RENEGADE ESOP – Renegade Wireline Sercives recently announced the implementation of an employee stock ownership plan. Employees are automatically enrolled in the pland and become vested after three years of service. They are also eligible for funds at retirement age, 65. Pictured are Renegade board member, from left to right: Founders Matt Gray and Randy Cassady; Steve Gray and David Gray. (Photo courtesy of Renegade Wireline Services)

A business is not defined by the product or services it provides but by the people who make it all possible.

Renegade has taken a leap towards showing its customers and most importantly, its employees, that the

people are at the forefront of everything they do. On March 17, Renegade implemented an Employee Stock Ownership Plan (ESOP), to give employees a guarantee that they will be taken care of upon their retirement. The ESOP, established by Renegade, allows employees to become vested after three years of service with the company. At that time, the ESOP begins allocating a percentage of funds to the employee based on the employee’s salary at the time. Once the employee reaches retirement age, 65 as defined in Renegade’s ESOP, the employee is eligible to withdraw ESOP funds. The ESOP also establishes a board of directors for the business, which includes the founders of the business, Matt Gray and Randy Cassady, along with David Gray and Steve Gray.

Sham Myatt remains the company’s chief financial officer. “We hope this is going to make us a better company and it’s going to the people who deserve it,” Steve said. Myatt explained the ESOP is basically a retirement plan and is based on the employees buying back shares from the shareholders.

“When that happens, the company becomes 100 percent owned, in our case, by the employees,” Myattsaid.

The directors explained that when looking to sell the company, which has been a flagship for oilfieldcompanies in the area since its inception in 2009, they weren’t interested in selling it to a third-party oran investment group. The directors were worried an outside buyer wouldn’t take particular care of notonly the business, but the people who had been loyal to the business for so many years.

“We’ve seen the way other companies have been bought and have been destroyed after that happened,”Cassady said. “The employees now own the company through this vehicle.”

“It’s truly an employeeowned company,” Steve reiterated. “We’re selling to the people who deserve thecompany.”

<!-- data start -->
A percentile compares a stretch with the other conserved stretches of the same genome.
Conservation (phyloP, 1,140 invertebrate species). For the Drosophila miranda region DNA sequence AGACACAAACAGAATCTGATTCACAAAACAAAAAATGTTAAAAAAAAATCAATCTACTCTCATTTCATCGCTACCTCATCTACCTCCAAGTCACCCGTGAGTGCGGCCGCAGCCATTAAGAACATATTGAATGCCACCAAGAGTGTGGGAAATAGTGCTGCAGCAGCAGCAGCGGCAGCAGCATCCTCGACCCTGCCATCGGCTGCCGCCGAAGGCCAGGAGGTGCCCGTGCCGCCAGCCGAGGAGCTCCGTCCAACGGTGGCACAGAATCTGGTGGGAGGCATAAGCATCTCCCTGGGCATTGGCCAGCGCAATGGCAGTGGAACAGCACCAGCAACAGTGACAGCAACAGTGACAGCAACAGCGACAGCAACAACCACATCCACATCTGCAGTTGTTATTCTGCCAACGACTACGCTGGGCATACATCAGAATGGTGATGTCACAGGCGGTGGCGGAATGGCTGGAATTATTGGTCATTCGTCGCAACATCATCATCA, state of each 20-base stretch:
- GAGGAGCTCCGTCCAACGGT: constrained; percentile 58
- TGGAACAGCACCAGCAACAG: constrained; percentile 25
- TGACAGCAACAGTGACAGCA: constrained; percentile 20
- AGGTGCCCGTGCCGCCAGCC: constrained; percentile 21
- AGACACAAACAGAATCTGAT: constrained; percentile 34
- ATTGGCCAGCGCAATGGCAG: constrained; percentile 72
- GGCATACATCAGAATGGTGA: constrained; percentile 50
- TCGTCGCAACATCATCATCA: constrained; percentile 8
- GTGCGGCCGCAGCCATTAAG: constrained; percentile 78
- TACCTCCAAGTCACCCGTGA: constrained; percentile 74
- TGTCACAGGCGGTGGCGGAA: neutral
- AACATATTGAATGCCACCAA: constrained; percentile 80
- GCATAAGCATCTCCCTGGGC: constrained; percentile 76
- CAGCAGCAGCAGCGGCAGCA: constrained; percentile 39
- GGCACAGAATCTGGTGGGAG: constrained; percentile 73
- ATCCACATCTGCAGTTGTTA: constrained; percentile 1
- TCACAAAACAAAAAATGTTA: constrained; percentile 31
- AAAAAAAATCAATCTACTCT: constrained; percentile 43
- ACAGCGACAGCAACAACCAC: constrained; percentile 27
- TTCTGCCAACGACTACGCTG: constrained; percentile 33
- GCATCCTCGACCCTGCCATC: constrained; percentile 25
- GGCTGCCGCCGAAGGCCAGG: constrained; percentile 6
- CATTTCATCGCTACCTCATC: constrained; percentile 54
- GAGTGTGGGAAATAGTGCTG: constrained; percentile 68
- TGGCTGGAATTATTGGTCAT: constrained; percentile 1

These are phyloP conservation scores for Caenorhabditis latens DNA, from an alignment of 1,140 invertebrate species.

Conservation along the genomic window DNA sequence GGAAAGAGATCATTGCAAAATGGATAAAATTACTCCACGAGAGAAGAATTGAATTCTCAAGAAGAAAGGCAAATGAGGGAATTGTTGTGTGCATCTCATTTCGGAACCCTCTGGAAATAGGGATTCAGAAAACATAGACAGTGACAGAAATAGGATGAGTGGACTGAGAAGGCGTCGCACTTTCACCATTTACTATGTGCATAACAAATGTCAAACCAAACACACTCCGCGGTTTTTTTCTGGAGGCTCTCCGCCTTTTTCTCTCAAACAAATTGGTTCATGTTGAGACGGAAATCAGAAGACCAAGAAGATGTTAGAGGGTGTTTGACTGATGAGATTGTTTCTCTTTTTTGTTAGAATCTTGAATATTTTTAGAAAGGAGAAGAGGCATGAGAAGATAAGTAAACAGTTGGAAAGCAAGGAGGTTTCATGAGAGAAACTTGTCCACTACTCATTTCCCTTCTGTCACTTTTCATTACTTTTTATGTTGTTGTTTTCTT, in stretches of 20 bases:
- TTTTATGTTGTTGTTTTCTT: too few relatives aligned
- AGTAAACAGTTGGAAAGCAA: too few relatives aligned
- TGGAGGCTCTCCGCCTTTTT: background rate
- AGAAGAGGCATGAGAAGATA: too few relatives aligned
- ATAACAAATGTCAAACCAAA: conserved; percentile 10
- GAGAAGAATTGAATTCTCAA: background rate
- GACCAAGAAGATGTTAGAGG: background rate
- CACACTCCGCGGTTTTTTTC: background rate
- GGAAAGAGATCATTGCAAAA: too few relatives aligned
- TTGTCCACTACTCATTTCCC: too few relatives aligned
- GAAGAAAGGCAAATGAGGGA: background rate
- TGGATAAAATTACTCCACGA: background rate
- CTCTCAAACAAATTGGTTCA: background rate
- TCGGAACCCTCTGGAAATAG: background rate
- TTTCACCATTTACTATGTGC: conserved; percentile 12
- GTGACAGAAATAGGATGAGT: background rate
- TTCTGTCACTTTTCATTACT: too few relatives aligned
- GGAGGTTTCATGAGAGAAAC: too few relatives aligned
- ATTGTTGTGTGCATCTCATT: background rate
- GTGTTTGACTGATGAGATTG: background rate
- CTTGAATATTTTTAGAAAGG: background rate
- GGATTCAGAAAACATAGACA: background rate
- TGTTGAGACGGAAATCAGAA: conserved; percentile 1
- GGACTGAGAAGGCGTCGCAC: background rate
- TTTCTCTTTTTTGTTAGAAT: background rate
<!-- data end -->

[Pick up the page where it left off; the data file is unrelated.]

Matt Gray added that another aspect of why the company wanted to pursue an ESOP is to retain controlof the company and its legacy.

“The day after the ESOP happened, nothing changed,” Matt said. “It keeps it to where we can control thecompany without a major corporate restructuring. The employees are the face of Renegade, not a CEO. It’sthe employees, that’s what really makes me proud.”

This was important to the board based on its history of being a family-run and oriented business.

“We have three things, we have customers and we have employees, and we realize that if you mess uprelationships with either one of those, you don’t have a company,” Steve said. “The third thing we have todo is make a moderate profit so we can take care of items one and two.” Currently, Renegade maintains 14locations across the United States, plus one subsidiary location in Canada. The company is also takingcare of 429 employees.

Like many other oilfield companies, Renegade faced significant setbacks after the oil crash in April 2020.Since then, the company has “clawed its way back,” surpassing two-thirds of the workforce it boasted priorto the fallout.

“We’re about 200 employees from where we were at that time,” Matt said.

After the bottom fell out of the industry, many oilfield companies, including Renegade had to step backand refocus its sights on where the industry was headed and what that meant for the future of industryleaders.

“For me it was a refocus of the founding principles of the company, which is what we’re doing as wespeak,” Matt said.

Cassady added that the company hopes that by implementing the ESOP, Renegade can continue to recruityounger employees who are ultimately the future of the company.

“We want to grow the business by bringing in younger people to help it grow,” Cassady said. “We startthem at the bottom and bring them up.”

Steve said its always been important to Renegade to be a leader in the industry. The ESOP is one way ofsetting a precedent for how business should be done. “We’re definitely the first wireline company to dothis, so once again, we’re setting the standard, we’re raising the bar,” Steve said.

The company prides itself on being the workplace for many generations with grandfathers, sons andgrandsons working for the business.

“We’re a generational company, my managers have kids who work here,” David said. “My dad is here andnow my sons work here, too.”

Most importantly, the company wants its employees to know that it’s not just something they say.Renegade is built and run by family.

“We want this business to outlive us,” Matt said.


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Lesley Hoops
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